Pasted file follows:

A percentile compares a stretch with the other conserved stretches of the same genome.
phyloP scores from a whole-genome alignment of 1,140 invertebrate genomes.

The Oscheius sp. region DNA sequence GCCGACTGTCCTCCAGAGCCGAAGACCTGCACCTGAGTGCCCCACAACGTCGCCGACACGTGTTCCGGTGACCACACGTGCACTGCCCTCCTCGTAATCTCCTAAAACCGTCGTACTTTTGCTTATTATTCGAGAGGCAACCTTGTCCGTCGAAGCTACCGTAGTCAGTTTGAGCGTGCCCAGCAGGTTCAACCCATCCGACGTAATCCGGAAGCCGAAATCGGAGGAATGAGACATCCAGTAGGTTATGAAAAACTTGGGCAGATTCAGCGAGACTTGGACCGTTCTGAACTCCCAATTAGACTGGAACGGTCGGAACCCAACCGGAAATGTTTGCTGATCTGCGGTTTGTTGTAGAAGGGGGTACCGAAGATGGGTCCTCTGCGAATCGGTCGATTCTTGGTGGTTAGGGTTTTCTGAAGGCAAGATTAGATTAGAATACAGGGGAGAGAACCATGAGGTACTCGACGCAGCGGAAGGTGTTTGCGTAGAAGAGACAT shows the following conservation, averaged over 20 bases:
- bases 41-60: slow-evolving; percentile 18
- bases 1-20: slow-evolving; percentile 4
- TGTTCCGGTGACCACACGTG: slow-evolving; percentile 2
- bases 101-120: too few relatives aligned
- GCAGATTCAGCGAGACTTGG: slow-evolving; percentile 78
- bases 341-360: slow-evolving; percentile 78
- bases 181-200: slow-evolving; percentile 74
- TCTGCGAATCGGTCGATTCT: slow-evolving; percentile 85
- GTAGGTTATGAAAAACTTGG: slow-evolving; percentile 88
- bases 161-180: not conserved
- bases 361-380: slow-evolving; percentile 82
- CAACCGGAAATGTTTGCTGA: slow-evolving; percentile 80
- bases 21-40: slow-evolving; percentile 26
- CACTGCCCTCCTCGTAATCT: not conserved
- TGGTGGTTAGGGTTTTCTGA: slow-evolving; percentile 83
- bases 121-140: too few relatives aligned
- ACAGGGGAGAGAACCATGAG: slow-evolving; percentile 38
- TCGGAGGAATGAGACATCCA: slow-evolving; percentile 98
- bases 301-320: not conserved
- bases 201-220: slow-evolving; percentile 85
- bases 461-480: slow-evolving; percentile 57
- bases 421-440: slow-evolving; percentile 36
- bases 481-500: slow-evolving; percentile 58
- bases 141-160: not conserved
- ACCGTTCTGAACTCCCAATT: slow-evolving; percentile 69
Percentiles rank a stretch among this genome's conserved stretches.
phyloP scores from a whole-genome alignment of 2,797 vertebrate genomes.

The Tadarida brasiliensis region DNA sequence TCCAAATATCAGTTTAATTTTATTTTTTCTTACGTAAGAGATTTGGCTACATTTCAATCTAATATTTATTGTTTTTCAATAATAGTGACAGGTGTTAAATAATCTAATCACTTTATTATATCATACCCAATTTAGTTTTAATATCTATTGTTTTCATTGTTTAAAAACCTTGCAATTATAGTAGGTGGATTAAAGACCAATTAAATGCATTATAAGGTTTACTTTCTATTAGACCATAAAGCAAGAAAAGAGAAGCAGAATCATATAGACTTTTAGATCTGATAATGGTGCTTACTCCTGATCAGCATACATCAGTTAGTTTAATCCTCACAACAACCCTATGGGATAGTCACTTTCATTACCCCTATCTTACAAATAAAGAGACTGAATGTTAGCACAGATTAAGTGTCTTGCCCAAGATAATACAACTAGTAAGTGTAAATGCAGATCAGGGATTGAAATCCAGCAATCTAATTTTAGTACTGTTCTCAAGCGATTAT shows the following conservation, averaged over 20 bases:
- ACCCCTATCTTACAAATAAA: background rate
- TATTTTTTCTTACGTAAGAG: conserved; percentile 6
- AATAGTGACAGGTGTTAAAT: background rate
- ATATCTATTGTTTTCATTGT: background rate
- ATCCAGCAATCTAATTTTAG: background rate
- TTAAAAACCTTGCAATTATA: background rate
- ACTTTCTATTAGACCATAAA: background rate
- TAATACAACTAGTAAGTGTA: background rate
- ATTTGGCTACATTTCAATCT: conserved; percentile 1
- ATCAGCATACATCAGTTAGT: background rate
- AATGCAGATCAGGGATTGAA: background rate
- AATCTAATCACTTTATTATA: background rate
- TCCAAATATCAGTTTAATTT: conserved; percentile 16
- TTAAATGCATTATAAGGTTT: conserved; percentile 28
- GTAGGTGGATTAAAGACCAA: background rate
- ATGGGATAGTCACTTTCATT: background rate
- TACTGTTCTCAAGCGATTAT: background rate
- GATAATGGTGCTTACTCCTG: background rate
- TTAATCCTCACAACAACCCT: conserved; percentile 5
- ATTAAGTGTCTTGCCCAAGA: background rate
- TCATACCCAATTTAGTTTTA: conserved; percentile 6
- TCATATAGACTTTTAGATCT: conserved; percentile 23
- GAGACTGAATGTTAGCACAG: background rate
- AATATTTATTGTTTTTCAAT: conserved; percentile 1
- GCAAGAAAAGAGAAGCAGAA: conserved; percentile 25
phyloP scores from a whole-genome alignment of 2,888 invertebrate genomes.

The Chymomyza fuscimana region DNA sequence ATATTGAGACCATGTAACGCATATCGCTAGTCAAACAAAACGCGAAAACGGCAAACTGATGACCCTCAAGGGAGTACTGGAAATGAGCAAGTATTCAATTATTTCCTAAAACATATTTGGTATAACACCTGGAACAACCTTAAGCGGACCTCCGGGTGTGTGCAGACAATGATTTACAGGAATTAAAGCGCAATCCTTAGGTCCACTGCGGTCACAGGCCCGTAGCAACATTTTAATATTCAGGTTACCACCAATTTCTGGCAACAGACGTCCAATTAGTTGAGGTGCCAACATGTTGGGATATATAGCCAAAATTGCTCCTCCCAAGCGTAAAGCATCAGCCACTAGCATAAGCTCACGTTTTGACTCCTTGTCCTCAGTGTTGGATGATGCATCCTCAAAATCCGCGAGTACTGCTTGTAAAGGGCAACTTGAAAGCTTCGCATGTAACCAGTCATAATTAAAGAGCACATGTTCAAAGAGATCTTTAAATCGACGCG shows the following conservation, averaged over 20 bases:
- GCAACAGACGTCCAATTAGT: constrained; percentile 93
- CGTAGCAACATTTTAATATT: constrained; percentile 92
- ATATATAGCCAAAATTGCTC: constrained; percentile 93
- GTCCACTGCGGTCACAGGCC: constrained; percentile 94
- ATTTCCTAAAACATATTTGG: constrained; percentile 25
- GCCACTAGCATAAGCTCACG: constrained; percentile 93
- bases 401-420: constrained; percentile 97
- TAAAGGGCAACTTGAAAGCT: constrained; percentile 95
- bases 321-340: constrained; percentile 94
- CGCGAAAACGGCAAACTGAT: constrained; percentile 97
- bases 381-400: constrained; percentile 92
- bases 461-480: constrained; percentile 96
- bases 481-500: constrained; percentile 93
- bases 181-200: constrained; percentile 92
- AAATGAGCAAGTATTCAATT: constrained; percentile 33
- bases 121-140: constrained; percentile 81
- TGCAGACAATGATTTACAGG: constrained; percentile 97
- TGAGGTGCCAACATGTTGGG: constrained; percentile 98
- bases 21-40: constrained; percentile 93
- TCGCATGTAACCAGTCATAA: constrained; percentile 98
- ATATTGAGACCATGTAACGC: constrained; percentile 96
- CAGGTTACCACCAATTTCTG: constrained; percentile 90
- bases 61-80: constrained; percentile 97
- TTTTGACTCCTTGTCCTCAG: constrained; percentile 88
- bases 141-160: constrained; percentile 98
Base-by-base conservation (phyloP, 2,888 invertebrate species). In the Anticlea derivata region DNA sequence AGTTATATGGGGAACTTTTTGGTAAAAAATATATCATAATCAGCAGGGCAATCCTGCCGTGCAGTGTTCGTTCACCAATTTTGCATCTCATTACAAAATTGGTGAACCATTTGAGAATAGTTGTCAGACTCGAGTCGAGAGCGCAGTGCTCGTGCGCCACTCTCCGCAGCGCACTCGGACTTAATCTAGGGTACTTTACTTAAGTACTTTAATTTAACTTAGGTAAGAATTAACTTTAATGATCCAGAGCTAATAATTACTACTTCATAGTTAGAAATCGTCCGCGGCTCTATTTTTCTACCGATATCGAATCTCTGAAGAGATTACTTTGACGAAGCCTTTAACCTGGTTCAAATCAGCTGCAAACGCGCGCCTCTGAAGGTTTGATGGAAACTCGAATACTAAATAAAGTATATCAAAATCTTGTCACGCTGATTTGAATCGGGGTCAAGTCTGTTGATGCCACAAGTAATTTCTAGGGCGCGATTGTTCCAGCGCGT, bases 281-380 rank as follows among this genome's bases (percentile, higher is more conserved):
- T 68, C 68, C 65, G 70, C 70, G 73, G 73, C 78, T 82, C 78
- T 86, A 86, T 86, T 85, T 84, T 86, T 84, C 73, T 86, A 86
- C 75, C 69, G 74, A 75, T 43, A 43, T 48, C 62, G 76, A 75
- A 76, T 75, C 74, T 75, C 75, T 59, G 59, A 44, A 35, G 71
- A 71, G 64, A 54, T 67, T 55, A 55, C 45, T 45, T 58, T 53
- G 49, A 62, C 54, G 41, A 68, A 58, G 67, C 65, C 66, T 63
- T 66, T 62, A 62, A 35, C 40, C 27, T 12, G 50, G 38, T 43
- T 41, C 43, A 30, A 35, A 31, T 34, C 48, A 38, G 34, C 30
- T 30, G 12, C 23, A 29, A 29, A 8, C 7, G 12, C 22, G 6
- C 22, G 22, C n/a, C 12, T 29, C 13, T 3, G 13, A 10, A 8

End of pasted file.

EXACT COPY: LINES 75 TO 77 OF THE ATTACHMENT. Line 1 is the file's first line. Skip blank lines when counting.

- TGCAGACAATGATTTACAGG: constrained; percentile 97
- TGAGGTGCCAACATGTTGGG: constrained; percentile 98
- bases 21-40: constrained; percentile 93